The Federal Aviation Administration (FAA) Airport Technology Research and Development Branch conducted a research effort to explore the use of small unmanned aircraft systems (UASs) to improve the situational awareness and effectiveness of aircraft rescue and firefighting (ARFF) personnel when monitoring the response to an ongoing ARFF accident/incident. The purpose of this effort was to develop minimum recommended performance specifications and technical/operational considerations for the use of UAS to aid ARFF response.
This research effort was conducted in three phases. The first two phases consisted of testing of various UASs and sensor payloads at Atlantic City International Airport to develop preliminary minimum performance specifications and best practices for how to use UASs during an ARFF response. Phase 1 consisted of daylight testing, while Phase 2 consisted of daylight, twilight, and nighttime testing. The third phase was conducted at Dallas/Fort Worth International Airport’s Fire Training Research Center in conjunction with two of their Advanced Strategies and Tactics for Aviation Incidents classes. During Phase 3, UASs were flown during live-fire training exercises while providing responders with the live payload feed to evaluate the benefits and limitations of UASs and validate the recommended performance specifications and technical/operational considerations for how to use UASs during an ARFF response.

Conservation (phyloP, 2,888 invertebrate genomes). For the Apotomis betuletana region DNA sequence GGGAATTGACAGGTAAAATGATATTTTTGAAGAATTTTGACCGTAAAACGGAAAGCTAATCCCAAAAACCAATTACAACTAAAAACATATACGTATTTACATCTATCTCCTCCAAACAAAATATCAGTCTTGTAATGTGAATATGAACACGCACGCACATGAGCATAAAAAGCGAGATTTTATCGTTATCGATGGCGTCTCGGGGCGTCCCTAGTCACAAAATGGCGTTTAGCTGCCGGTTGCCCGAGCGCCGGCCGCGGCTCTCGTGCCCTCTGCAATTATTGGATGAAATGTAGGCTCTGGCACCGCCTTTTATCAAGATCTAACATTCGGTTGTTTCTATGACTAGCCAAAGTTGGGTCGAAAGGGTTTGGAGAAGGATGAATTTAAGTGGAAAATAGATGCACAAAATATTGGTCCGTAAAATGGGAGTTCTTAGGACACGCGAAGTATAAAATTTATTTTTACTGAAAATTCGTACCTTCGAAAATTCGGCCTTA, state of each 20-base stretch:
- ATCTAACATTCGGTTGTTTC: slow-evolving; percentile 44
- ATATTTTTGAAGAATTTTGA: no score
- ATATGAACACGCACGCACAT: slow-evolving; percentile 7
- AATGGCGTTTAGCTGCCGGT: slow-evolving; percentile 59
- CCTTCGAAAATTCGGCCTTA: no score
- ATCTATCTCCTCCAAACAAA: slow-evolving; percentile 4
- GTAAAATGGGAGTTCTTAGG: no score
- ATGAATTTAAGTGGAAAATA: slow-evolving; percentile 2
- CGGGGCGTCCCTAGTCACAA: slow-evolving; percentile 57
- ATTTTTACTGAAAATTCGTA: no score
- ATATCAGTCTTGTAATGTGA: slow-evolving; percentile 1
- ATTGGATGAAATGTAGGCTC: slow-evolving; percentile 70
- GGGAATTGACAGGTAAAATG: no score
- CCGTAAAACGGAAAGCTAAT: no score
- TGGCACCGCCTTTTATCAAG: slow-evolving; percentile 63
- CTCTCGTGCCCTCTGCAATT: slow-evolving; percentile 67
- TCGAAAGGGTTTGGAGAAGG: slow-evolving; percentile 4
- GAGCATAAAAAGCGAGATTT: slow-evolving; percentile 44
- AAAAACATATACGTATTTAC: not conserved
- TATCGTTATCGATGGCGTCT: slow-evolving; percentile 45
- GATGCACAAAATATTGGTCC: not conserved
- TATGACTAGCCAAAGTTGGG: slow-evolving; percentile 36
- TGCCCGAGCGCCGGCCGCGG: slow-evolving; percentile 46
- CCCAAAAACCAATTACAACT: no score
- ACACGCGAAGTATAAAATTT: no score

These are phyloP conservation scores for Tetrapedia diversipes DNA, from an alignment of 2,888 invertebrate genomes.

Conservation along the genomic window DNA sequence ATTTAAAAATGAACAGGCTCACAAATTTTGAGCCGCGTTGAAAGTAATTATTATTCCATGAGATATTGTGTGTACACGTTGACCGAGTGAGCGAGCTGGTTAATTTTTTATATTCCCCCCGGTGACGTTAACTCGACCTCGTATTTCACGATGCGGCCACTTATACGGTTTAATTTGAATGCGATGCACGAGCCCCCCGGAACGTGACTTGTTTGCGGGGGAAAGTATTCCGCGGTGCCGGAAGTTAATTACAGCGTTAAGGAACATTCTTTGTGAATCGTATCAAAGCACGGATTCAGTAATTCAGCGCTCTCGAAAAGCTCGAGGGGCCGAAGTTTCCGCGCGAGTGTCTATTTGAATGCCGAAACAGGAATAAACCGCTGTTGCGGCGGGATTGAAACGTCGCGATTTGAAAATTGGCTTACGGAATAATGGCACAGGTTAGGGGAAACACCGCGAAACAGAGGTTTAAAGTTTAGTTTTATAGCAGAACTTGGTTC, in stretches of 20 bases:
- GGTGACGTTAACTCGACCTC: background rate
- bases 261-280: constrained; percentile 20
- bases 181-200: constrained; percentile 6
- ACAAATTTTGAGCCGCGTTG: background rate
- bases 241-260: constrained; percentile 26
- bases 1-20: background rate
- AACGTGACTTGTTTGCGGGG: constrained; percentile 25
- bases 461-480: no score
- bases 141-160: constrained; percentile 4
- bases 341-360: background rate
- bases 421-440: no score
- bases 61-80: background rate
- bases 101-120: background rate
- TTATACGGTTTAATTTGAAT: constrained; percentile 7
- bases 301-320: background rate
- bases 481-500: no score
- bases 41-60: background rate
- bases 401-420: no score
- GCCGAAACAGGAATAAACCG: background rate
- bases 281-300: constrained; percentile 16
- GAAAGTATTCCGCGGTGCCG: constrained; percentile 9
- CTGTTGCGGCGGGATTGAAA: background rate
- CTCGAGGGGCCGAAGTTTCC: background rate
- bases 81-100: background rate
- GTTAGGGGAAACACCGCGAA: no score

This report provides a comprehensive summary of the testing conducted and recommended UAS platform and payload specifications. Based on analysis of footage and feedback collected during testing, UASs equipped with thermal and visual cameras were found to provide a significant situational awareness benefit to incident commanders in a variety of ARFF response scenarios. FAA researchers set minimum performance specifications, including minimum live-streamed video resolutions of 1280 horizontal pixels x 720 vertical pixels (720p) for visual cameras and 640 horizontal pixels x 512 vertical pixels for thermal cameras.